Rifle-like sounds rang as collapsing earth landed below, buildings snapped their foundations. For the watching humans, it was a horror scene: fissures in the earth racing across the plain toward Atlas’s towering peaks like some terrified burrow animal fleeing for its life. Atlas himself was only mildly concerned, for though he disapproved the draining of aquifers that caused the sinkholes, he thought it poetic justice that the humans paid for it. This type of thing was beneath him.

But then the earth gave under his foot. At his height and bulk, the opening sinkhole was no more than the jolt of a last stairstep miscalculated in the dark. Still, the drop shook a thundering landslide from his knees, and he lost his balance. The great bulk of the sky listed threateningly on his shoulders.

Tornadoes, shaken free from the swing of sky, tore like giant’s harrows across the vast irrigated plain whose rapacious thirst had taken out the debt the sinkholes now reclaimed. Atlas couldn’t speak for any sky gods across the ocean that bears his name, but weather like this was new here.

New, perhaps, but foreseeable, given the load he bore. Atlas hadn’t set down the weight of the heavens since Hercules came to this land, leaving the pillars that bear his name when he cleaved apart the continents. Atlas tried to readjust the weight across his back, but it was so much heavier since the humans had started shifting the black from below the soil and stacking it on his back. 

The motion spilled the massive load: an atmospheric river cut down the tracks of his legs, washing out the dusty topsoil that had baked in the Moroccan sun since the humans had forced Atlas’s cedar down the path of his lion to extinction. Those were bitter pills:the floods and landslides were justice for the humans. But he did regret Gaea’s grief.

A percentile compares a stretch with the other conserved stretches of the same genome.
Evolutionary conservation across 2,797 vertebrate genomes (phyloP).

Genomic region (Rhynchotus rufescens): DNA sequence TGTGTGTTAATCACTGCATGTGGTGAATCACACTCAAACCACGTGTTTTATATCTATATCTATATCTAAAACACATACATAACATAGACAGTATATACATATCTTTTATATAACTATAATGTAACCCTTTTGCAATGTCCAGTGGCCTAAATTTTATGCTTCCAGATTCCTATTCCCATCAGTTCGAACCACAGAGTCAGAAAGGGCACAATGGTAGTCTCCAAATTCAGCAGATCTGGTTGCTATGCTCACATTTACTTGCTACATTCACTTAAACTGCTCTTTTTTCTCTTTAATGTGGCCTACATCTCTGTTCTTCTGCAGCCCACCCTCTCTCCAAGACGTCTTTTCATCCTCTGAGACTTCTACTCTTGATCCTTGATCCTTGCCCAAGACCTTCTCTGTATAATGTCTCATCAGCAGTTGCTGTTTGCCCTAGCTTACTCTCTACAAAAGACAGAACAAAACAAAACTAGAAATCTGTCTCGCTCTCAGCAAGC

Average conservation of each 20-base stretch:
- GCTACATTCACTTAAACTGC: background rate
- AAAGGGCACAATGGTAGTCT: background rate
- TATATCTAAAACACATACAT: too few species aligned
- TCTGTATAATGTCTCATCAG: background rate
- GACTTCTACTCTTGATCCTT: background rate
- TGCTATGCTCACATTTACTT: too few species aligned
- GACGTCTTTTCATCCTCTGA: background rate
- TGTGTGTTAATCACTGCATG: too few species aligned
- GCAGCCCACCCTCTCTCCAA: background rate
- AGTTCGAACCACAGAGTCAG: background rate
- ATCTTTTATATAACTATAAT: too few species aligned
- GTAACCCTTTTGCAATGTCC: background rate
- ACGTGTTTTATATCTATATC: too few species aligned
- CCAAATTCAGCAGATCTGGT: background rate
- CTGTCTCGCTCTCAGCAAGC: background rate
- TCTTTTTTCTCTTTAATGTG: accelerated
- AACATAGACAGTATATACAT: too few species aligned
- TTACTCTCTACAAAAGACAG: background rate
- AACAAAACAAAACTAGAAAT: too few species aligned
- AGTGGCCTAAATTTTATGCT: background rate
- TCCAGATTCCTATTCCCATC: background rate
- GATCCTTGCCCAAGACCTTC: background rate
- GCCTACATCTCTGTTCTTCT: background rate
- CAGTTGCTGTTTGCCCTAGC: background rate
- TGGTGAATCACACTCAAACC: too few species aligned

When Phaeton had drawn the sun too near, scorching out the Sahara at Atlas’s other foot, Mother Earth had wept and begged Zeus to intervene. Who would she beseech now to cut the humans’ reins?

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1 month ago

Wonderful inclusion of mythology. Even readers uneducated in classic mythology will understand and appreciate the references. The descriptions of Atlas’ struggles – “Tornadoes, shaken free from the swing of sky”, “rapacious thirst”, “the debt the sinkholes had reclaimed” aid greatly in creating a mental picture.

Margarida Brei
Margarida Brei(@margarida-brei)
1 month ago

Anne, welcome to Voice.Club. Through strong metaphor, the gods and mythology you write a powerful account of a troubled Earth. Well done!

1 month ago

Anne i enjoyed the metaphor of natures balance being the world on Atlas’ shoulders.

Greene M Wills
Greene M Wills(@greene-m-wills)
1 month ago

I have found a twin soul, Anne! Greek myths rendered into something we can explain and understand, that’s exactly what I like!
To see such a powerful figure rendered powerless is heart breaking! But that’s what we are all doing, aren’t we?

Thompson Emate
Thompson Emate(@thompson-emate)
1 month ago

Beautiful story, Anne. Well-used metaphors. I love ancient myths. Well done. Welcome to Voice.club.

Lotchie Carmelo
Lotchie Carmelo(@lotchie-carmelo)
1 month ago

Welcome to voice club, Anne. Your first story is great. It is a lovely Greek mythology that uses metaphor and showcases nature’s imbalance and how Earth was troubled and begged to cut the human’s reins. Well done. 

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